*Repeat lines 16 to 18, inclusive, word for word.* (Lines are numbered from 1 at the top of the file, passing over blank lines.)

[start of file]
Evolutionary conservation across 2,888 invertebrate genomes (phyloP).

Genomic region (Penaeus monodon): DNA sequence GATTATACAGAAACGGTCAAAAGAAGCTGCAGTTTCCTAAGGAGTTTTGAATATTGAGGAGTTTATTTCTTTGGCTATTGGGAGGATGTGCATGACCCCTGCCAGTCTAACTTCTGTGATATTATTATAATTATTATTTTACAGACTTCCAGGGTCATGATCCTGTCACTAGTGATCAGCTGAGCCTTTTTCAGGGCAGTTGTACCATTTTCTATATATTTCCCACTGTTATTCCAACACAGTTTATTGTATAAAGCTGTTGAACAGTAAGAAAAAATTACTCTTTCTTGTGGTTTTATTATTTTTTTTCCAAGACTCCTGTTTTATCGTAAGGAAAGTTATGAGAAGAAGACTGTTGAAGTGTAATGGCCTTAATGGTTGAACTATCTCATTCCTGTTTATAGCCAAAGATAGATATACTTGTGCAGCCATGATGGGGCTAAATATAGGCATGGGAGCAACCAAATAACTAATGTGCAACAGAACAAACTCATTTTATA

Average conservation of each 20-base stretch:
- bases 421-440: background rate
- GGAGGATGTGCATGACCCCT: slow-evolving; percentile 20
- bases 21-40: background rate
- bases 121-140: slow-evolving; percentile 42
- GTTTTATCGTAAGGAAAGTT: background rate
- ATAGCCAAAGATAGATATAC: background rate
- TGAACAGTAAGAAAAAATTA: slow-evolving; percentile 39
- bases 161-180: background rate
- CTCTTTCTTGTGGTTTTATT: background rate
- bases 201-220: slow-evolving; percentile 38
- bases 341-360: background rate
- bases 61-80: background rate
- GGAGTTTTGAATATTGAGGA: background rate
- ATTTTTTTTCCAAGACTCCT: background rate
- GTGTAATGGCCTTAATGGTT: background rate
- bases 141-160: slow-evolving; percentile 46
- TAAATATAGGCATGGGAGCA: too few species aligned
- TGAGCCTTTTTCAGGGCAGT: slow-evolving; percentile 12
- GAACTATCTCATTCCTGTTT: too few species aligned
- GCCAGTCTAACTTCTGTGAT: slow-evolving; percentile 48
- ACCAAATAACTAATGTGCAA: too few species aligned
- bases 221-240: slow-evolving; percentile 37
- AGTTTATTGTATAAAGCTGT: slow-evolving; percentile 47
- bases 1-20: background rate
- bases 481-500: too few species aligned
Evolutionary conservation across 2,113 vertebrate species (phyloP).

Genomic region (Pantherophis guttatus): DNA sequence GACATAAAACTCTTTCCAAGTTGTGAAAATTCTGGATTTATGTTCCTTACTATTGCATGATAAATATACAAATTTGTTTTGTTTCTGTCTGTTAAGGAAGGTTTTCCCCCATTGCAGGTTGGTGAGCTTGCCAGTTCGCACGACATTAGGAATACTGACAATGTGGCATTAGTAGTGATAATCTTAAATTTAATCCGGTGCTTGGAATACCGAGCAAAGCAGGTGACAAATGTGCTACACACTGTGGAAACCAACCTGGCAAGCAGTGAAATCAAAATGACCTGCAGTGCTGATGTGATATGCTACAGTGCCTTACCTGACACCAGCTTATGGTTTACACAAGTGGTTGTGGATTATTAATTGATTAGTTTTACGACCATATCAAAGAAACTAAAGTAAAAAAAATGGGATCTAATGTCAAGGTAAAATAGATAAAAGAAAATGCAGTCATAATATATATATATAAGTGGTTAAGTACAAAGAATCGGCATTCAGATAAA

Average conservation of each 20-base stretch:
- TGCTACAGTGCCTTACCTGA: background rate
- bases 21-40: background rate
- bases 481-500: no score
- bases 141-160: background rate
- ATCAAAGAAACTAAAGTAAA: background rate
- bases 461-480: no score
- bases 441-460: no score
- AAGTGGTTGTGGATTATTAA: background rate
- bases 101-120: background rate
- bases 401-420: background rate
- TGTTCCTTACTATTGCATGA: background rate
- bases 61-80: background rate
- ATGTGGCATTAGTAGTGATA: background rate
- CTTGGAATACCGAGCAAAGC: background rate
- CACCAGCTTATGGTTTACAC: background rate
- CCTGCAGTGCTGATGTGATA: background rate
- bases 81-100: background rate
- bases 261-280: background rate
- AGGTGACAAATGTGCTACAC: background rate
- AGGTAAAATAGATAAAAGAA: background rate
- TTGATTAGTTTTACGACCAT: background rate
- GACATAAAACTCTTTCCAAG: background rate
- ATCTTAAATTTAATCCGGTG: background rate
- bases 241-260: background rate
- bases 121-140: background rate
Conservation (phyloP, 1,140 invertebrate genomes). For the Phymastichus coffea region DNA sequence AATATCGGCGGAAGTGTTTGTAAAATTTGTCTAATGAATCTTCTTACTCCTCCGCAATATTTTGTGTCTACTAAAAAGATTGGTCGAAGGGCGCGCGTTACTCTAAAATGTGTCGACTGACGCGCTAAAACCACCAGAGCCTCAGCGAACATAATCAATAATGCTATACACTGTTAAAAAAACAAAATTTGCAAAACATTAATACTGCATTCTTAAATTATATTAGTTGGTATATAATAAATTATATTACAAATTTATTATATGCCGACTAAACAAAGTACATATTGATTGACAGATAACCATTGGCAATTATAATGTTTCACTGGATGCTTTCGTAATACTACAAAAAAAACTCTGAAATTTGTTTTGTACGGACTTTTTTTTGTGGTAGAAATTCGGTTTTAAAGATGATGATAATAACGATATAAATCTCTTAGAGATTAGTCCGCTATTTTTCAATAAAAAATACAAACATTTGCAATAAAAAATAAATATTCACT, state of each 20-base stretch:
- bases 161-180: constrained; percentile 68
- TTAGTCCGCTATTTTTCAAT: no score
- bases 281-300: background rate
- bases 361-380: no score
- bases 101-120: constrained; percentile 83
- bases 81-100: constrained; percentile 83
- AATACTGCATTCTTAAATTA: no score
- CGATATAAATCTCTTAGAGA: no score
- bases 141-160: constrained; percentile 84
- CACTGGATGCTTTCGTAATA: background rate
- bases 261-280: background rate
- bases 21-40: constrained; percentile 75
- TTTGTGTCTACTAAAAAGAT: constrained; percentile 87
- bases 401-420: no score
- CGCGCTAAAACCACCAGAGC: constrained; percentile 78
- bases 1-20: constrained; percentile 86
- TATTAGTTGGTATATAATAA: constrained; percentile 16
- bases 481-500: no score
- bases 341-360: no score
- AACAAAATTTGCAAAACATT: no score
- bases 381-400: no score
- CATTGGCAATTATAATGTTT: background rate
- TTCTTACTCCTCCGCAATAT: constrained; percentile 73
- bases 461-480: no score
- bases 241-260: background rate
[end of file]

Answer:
- GGAGTTTTGAATATTGAGGA: background rate
- ATTTTTTTTCCAAGACTCCT: background rate
- GTGTAATGGCCTTAATGGTT: background rate